An advisory published by VMware on Thursday describes two important vulnerabilities that affected several of the company’s products.
The first security hole, tracked as CVE-2016-5330, is a DLL hijacking issue in the Windows version of VMware Tools. The flaw can be exploited to execute arbitrary code on the targeted system.
The vulnerability was reported to VMware late last year by Yorick Koster, researcher and co-founder of Dutch security firm Securify. Koster told SecurityWeek that the issue was addressed by the vendor in April, but it was not disclosed until now to give users enough time to patch.
According to Koster, the flaw is related to the VMware Host Guest Client Redirector component of VMware Tools. The component is used for the Shared Folders feature, which allows users to share files between the guest and the host operating system.
The researcher noticed that when a document is opened from a uniform naming convention (UNC) path, the Client Redirector injects a DLL named “vmhgfs.dll” into the application that is used to open the file. Since the DLL was loaded from a relative path, Windows searched for it using the dynamic-link library search order.
This allowed an attacker to place a malicious DLL in a location from where it would likely be loaded before the legitimate file. By getting the Client Redirector to load the malicious DLL into the application, an attacker could have executed arbitrary code with the privileges of the targeted user. An attack could have resulted in the system getting completely compromised.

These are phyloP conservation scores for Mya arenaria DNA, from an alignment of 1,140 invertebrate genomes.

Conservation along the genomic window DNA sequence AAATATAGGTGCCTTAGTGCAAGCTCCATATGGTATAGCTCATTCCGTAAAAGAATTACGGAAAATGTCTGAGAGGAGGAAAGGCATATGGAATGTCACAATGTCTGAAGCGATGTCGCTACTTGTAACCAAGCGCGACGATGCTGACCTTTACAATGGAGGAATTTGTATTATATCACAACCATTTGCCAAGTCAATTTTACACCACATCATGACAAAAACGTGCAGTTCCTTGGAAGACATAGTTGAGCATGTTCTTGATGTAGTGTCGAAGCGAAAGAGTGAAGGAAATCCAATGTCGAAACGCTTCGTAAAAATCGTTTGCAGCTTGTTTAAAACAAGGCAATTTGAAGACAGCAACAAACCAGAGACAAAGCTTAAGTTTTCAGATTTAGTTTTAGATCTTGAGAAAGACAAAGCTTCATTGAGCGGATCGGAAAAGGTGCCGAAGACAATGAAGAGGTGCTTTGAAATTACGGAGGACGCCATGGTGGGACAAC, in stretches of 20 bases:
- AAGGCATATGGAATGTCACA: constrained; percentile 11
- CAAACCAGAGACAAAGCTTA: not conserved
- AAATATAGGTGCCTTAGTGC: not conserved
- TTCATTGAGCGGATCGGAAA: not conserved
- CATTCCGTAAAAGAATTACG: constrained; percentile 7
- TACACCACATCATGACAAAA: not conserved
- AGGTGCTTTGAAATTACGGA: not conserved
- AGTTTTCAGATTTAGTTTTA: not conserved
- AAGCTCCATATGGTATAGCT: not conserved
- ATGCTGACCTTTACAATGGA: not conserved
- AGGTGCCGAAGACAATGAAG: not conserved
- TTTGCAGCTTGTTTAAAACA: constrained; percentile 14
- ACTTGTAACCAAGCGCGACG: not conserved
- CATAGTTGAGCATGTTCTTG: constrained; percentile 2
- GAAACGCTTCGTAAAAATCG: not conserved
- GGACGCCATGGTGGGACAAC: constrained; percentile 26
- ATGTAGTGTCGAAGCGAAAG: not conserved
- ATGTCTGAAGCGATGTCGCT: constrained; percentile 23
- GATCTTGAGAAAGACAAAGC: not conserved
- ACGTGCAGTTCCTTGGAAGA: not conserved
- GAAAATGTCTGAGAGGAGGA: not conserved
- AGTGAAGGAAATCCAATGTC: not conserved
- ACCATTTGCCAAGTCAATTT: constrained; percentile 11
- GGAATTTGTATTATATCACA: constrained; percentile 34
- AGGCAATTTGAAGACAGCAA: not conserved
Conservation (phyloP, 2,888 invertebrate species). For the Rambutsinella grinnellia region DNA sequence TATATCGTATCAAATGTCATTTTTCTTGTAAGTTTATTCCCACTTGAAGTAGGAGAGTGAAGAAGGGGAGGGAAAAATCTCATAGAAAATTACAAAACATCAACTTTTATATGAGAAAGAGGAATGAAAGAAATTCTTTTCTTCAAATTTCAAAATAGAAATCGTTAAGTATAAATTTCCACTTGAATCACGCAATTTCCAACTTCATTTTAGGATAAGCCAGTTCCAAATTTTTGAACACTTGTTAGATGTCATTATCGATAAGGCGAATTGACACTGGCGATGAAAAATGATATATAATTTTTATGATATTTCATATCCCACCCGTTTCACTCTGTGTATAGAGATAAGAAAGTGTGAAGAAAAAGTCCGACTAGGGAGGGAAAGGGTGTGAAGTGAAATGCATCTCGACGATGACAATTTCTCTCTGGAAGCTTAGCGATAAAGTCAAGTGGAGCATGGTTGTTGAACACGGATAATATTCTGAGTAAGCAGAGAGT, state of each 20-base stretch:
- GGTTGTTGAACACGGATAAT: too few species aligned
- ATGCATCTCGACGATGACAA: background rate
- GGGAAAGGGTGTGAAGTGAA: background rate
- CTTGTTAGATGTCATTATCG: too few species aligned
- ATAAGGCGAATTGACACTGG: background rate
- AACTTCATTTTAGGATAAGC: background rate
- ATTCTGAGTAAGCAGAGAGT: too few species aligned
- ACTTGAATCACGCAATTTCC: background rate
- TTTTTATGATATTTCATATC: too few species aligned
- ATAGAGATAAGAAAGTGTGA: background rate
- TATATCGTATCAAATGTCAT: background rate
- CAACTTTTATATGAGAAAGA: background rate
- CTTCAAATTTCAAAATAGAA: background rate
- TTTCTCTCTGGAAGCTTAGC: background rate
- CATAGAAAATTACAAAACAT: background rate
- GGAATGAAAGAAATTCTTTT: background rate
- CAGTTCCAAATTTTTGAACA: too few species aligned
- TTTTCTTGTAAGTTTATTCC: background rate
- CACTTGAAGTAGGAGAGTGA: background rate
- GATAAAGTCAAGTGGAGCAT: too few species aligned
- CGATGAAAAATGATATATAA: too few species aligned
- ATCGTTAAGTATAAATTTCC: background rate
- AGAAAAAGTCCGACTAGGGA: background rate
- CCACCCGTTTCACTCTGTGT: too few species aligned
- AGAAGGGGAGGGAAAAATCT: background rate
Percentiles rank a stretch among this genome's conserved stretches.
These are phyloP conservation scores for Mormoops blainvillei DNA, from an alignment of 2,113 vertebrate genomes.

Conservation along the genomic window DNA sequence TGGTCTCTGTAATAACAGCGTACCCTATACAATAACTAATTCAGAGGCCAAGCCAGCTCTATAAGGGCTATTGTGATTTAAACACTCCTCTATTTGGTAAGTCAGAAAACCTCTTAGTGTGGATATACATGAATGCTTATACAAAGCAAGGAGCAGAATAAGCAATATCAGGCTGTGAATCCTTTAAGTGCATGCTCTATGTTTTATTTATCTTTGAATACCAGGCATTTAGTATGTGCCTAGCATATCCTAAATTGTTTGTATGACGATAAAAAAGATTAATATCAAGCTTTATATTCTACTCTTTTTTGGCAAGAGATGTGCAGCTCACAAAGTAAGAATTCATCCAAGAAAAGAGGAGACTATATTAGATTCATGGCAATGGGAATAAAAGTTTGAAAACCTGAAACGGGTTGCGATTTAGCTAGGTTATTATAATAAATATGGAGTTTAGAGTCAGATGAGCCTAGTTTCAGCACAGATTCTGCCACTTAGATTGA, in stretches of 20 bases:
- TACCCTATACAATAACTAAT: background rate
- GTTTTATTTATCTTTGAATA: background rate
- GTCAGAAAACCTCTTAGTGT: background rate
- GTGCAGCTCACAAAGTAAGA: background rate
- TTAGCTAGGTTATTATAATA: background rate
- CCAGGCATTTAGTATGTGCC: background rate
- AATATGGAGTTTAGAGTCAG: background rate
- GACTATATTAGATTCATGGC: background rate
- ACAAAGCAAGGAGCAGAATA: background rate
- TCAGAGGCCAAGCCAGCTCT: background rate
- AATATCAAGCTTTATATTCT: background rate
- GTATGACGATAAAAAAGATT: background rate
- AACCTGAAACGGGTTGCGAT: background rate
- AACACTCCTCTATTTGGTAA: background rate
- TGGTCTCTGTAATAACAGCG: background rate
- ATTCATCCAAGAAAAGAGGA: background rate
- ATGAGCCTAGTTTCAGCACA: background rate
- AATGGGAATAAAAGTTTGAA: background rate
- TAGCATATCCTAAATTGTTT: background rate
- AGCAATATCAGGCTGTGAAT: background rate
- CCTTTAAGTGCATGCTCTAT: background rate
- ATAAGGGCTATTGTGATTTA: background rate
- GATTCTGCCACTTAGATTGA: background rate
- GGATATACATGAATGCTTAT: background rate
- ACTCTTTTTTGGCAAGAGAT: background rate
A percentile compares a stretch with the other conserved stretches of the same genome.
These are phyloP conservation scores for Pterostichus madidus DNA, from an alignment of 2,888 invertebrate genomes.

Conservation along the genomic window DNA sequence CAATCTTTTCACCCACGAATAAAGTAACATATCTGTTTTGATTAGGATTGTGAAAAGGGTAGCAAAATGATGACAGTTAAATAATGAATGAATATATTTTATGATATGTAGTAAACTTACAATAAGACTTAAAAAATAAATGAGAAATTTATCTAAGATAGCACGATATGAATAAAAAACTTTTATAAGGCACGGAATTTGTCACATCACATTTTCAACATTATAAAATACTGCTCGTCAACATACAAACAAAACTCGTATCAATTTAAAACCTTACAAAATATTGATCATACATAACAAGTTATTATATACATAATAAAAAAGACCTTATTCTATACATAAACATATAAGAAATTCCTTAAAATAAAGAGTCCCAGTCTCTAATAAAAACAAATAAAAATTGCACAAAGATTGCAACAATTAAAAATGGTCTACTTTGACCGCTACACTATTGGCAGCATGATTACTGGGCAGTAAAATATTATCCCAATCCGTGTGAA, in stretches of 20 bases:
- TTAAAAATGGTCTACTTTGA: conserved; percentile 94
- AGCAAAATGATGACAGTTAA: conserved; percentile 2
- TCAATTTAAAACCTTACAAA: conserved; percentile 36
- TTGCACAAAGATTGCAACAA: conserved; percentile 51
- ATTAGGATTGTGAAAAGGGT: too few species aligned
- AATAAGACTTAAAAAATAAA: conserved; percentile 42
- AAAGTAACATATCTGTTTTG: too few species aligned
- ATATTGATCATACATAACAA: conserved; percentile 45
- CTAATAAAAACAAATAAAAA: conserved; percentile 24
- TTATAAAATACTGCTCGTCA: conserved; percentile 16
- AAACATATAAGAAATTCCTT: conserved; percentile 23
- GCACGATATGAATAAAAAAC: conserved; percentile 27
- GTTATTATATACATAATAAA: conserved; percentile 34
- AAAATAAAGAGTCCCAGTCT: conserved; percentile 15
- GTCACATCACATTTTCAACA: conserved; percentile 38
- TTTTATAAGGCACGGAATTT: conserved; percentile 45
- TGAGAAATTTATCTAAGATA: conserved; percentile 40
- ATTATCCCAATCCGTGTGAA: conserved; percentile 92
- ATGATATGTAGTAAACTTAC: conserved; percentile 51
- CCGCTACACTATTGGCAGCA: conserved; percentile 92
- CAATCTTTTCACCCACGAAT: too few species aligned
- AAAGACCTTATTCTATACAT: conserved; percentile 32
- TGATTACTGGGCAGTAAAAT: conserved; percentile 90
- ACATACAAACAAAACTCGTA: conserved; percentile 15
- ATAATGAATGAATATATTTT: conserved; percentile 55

For the attack to work, the hacker needed to trick the victim into opening any document from the share containing the malicious DLL file. The researcher also believes the attack could have been launched over the Internet if the WebDAV Mini-Redirector was enabled.
Mini-Redirector is a Windows WebDAV client that allows users to access remote shares over the Internet as if they were on the local network. An attacker could have created their own malicious website with WebDAV enabled and use it to host bait documents and the malicious DLL. The vulnerability could have been exploited by luring the victim to the malicious website and getting them to open one of the documents.
Koster said VMware addressed the vulnerability by ensuring that the DLL is loaded from an absolute path. The flaw affects VMware vSphere Hypervisor (ESXi), Workstation Player and Pro, and Fusion.
Another vulnerability disclosed on Thursday by VMware is an HTTP header injection issue affecting vCenter Server and ESXi. The flaw, caused by lack of input validation, allows an attacker to set arbitrary HTTP response headers and cookies, and launch cross-site scripting (XSS) or malicious redirect attacks.
The security hole, tracked as CVE-2016-5331, was reported to VMware independently by several researchers.
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